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global action > features > signs of hope despite summit failures says worldwatch report

Signs of hope despite Summit failures says Worldwatch report

Posted: 09 Jan 2003

Despite little action on many critical issues at the World Summit for Sustainable Development in Johannesburg, the New Year reveals fresh evidence of humanity�s capacity to respond rapidly to unprecedented environmental and social threats, says the Worldwatch Institute�s annual report State of the World 2003.

coverScaling up recent successes in curbing infectious disease, increasing the income of the poor, and advancing the use of renewable energy, among others, would soon put the world�s economy on a more sustainable path, saya the report.

�Building a world where we meet our own needs without denying future generations a healthy society is not impossible, as some would assert,� says Worldwatch Institute President Christopher Flavin.

�The question is where societies choose to put their creative efforts. If we can build spacecraft powered by clean fuel cells, we can build cars that run the same way. If we can mine copper and other metals from the Earth, we can mine them from landfills and abandoned buildings. And if we can protect tourists from contracting malaria, we can do it for people who live with the threat everyday.�

Healthy economies

The challenge now, reports the 20th edition of State of the World, is to mobilize governments, businesses, and civil society to construct economies that are healthy for both people and the planet.

The report�s expert research team documents a host of successes that prove humanity is capable of reinventing the world so that the needs of all are met with minimal harm to the Earth or to future generations. For example:

  • The use of solar energy and wind power have grown by more than 30 per cent annually over the past five years (compared to 1-2 per cent annual growth for fossil fuels) in countries such as Germany, Japan, and Spain thanks to policies that have encouraged their use.

  • A concerted global effort to reduce the use of ozone-depleting chlorofluorocarbons (CFCs) has led to an 81 percent decline in production during the 1990s, and a marked slowing in the growth of the Antarctic ozone hole, which is expected to soon begin healing.

  • The World Health Organization�s Global Polio Eradication Initiative has reduced polio cases globally from some 350,000 in 1988 to 480 in 2001.

More recycling

Hot on the tail of these important achievements are emerging successes that could usher in a new era of economic progress that is much less damaging to the world�s ecosystems and to human health, says the report.
The Netherlands has achieved an 86 per cent recycling rate for cars, and Denmark has put a total ban on aluminum cans in favour of reusable glass bottles, putting into practice a greater vision where recycling replaces today�s heavy dependence on virgin materials.Some of the most dramatic changes are occurring in the poorest communities.

Micro loans of as little as US$50 have helped people as poor as the wastepickers of the Payatas landfill near Manila to secure loans for small businesses, land, and housing. And the Community Reinvestment Act has helped push lending in poor American neighbourhoods from an average of roughly US$3 billion per year in the 1980s to US$43 billion in 1997.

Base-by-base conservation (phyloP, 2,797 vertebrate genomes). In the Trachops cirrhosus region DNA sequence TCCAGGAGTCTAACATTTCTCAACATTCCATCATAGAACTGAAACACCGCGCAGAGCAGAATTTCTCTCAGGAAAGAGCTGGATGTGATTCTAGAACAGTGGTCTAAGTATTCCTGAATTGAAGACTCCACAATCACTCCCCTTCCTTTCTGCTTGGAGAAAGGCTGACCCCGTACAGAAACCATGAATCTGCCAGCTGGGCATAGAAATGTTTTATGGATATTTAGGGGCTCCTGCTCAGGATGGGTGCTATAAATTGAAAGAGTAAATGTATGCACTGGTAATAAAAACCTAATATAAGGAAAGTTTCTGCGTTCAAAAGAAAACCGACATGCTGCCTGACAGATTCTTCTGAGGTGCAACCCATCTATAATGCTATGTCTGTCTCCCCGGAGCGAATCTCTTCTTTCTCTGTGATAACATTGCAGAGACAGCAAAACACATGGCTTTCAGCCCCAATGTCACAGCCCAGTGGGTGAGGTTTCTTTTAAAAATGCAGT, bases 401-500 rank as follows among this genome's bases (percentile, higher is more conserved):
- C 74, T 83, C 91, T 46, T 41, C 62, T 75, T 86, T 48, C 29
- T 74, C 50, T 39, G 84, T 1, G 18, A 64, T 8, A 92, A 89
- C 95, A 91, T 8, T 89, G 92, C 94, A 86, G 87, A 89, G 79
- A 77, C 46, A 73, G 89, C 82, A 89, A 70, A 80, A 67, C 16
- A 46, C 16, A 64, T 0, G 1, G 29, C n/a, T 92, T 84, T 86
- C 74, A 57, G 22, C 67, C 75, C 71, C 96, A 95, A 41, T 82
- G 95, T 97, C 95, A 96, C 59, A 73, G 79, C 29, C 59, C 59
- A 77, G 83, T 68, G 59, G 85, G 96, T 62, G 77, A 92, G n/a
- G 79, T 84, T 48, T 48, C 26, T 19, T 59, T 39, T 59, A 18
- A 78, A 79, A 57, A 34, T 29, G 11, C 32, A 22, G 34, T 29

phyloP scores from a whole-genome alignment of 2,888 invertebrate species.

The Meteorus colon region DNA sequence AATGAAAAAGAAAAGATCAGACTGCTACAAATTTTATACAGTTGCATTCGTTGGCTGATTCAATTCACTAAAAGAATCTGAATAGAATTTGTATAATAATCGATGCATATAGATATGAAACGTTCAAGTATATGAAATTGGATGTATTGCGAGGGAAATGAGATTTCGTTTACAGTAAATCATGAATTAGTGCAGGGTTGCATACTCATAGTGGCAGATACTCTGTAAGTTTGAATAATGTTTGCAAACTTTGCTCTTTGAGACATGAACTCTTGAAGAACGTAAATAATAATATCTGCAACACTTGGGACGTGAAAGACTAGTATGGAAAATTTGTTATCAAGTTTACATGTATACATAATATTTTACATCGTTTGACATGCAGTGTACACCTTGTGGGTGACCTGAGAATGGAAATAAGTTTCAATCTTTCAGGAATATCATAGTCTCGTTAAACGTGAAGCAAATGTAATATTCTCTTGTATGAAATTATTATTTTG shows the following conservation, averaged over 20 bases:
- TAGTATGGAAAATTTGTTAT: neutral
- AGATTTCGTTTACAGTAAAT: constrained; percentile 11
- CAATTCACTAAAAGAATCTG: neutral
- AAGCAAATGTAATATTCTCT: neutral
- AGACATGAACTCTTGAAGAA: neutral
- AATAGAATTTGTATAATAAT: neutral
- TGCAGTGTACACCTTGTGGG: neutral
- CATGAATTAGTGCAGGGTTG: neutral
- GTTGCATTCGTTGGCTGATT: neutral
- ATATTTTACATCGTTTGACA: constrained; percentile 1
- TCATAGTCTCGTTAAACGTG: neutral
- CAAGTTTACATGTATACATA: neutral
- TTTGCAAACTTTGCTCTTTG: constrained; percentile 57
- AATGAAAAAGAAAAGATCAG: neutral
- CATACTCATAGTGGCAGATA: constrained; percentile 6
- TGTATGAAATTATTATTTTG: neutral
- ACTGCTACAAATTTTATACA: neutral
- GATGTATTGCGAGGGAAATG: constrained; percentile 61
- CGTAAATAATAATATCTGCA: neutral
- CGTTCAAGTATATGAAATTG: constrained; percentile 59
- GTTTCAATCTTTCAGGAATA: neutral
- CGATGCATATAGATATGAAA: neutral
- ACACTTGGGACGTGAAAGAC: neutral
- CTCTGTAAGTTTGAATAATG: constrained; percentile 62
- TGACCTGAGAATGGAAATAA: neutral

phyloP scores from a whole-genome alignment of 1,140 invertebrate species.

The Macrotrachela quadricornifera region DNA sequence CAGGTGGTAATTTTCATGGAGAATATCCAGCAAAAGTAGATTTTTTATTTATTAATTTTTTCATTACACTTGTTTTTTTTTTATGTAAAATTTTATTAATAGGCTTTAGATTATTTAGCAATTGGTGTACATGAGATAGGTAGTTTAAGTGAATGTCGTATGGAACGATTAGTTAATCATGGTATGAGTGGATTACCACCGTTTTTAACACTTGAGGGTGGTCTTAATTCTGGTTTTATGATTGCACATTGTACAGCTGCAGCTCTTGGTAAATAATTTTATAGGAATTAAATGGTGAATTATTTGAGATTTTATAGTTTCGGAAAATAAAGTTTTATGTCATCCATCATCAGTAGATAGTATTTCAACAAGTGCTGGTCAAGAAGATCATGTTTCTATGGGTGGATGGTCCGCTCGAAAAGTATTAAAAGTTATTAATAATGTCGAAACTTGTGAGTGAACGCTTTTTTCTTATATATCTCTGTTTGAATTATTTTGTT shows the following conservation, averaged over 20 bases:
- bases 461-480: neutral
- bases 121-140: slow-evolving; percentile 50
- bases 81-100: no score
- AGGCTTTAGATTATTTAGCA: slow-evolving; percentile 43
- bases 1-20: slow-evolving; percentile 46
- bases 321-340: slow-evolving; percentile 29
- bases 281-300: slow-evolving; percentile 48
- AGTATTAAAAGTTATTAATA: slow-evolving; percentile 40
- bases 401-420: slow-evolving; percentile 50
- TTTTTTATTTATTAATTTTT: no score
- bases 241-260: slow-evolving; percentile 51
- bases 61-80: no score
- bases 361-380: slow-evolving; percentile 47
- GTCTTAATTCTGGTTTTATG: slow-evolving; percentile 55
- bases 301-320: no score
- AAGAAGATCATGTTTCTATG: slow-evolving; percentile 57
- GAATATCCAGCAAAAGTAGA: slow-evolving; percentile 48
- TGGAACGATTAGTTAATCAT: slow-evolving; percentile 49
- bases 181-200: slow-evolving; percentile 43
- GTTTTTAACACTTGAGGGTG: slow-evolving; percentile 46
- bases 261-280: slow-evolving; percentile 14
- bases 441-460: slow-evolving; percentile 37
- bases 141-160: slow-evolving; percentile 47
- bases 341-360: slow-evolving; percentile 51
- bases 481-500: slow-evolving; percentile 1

Throughout 2001, rapid change was also seen at the national and state levels. Brazil and Germany announced major new commitments to the development of renewable energy, while the State of California defied US government policy by announcing the world�s first mandatory limits on global warming emissions from cars.

Global threats

These success stories offer hope that we can address the serious global threats still undermining societies and ecosystems around the world. Among those discussed in State of the World 2003:

  • Malaria claims 7,000 lives every day, and affects human development more profoundly than any other disease.
  • Bird extinctions are running at some 50 times the natural rate due to habitat loss and other consequences of human activity.
  • 5,500 children die each day from diseases linked to polluted food, air, and water.
  • The global rate of ice melt has more than doubled since 1988 and could raise sea levels 27 centimeters (nearly 11 inches) by 2100.

In the aftermath of the Johannesburg Summit, it seems more likely that sustainable economic growth will emerge from the combined efforts of businesses, citizens� groups, and local governments than via consensus-based global agreements, according to State of the World 2003.
The World Summit itself yielded roughly 280 partnership agreements among businesses and non-governmental groups, including collaboration among the UN, national governments, NGOs, and the private sector to produce cleaner vehicles, and a �Water for Life� project that work to provide clean water and sanitation to the poor in Africa and Central Asia.

Mobilising religions

The report also notes that disparate communities can be brought together in the service of sustainability to great effect. It documents how environmentalists and religious people are joining forces in an alliance for environmental health and social justice, from the efforts of Buddhist monks in Thailand to combat deforestation, to the climate change campaign of the World Council of Churches.

�We have seen many times in human history that societies are able to learn quickly from experience, and to then act,� says State of the World 2003 project director Gary Gardner. �The growing interest in sustainability among diverse sectors of society could provide the energy needed to boost pilot innovations to a global scale.�

For more about this report see Worldwatch

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